Legal standards would often ask what the 'reasonable person' would do. But we should consider who this person is.
The reasonable person is not the average person as average people can do unreasonable things; neither is it the ideal person. Instead, the reasonable person represents someone common as well as good.
The reasonable person is often associated with the law of accidents.
When determining if someone is legally responsible for causing an injury, courts want to know if the person causing the injury acted with the care of a reasonable person. But theorists often remark that the reasonable person is not the average person. In turn, this sparks 'ideal' theories of a reasonable person.
How ordinary people judge reasonableness is mostly neglected. The standard of 'reasonable care' might be viewed as the standard level of care or a good level of care or both.
An experiment suggested that our conception of reasonableness is informed by thinking about what people actually do and what people should do.
When the law elaborates on reasonableness, it often suggests statistical considerations.
Historically, courts referred to the 'reasonable person and the 'ordinary' person, or otherwise, the 'ideal average prudent person'.
Acknowledging the relevance of statistical considerations offers progressive implications: when we want to include personal characteristics in reasonable-person analyses, should it include age, gender, race, etc.? For example, apparently sexist remarks. Women may understand certain remarks in the workplace differently from men.
Short-term benefits of firefighting (solving problems as they come) will be visible, but when a manager plays the long game, they think of the entire life cycle of the project, and the organization as a whole.
Preventing problems before they arise may not be as visible as solving problems, but is the right, proactive approach.
Leaders become a scapegoat when things go southwards, as there is a general assumption that everything is their responsibility, so every problem is their own fault. This leads to ‘learned helplessness’, where we ignore our own responsibility and blame others.
Taking the analogy of a ship, if something goes wrong, everyone including the captain is at risk, and is also equally responsible for the problem and for finding a potential solution. One cannot sit back and let others scramble, or blame the captain.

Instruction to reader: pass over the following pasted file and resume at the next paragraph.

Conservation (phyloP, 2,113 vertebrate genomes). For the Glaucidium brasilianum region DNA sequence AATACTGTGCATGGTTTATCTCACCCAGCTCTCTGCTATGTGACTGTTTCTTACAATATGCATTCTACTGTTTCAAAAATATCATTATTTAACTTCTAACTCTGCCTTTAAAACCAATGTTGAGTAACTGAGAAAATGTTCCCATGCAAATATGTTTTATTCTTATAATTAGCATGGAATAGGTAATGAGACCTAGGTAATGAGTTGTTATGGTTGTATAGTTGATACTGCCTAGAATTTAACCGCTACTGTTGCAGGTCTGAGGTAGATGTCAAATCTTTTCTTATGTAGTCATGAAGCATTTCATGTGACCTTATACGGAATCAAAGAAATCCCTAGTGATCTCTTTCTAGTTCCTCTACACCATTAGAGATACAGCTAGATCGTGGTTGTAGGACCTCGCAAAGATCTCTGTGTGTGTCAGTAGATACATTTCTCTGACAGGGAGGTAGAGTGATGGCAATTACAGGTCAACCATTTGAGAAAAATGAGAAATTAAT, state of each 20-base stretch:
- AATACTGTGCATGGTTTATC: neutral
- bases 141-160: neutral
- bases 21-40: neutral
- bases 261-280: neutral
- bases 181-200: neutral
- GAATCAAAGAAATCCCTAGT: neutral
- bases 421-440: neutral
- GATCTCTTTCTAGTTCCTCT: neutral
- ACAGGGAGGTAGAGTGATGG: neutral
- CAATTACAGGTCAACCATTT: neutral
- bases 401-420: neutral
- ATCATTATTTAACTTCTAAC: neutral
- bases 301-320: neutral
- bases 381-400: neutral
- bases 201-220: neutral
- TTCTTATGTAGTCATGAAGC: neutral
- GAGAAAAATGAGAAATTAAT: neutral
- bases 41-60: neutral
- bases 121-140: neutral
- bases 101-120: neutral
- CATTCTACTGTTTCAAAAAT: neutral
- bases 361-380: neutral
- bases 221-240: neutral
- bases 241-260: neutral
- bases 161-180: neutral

The work of Problem Preventers is invisible, as they seem relaxed, go home on time, and need lots of time to think. They don’t experience much conflict as they already prevent the same. The invisibility of the work they do leads to a wrong perception of them.
Problem Solvers are not united towards any clear goal, but make use of the fundamental flaw in most organisations: Rewarding the solving of problems. They let things go wrong and then step in to fix them, creating visibility. This becomes a zero-sum game after wasting resources and energy.
Taking complete ownership and leading by example makes for a more independent team, as it instils a certain autonomy in the team members.
They are now not just performing certain tasks or following instructions but can respond to any unexpected development as they all have a sense of responsibility. Any potential problem benefits from ‘second-order thinking’ and is noticeable before it turns serious.
Failure is part of the learning process and a good leader understands that it cannot be a sunny day every day.
The team members are not insulated from failure but are given the space and support to create their own path towards success.
Learning how to learn is a meta-skill. It is a critical skill for everyone who needs to pick up and master new concepts frequently.
Understanding what is learning and how our memory works will help you understand why certain techniques work and how to use and adapt the techniques to your advantage.
Learning how to learn is critical for everyone. Most of us have to deal with a changing world and to learn how to manage tons of new information.
However, most of our learning methods are outdated and far from optimal. It may even be giving us an illusion of learning, like re-reading and highlighting that don't provide proper feedback to show what you haven't learned.
Focused and diffuse modes provide two models for how we develop, elaborate, deepen and broaden connections. Both methods are important.
Spaced repetition describes the idea of reviewing new concepts at intervals that get spaced further and further apart.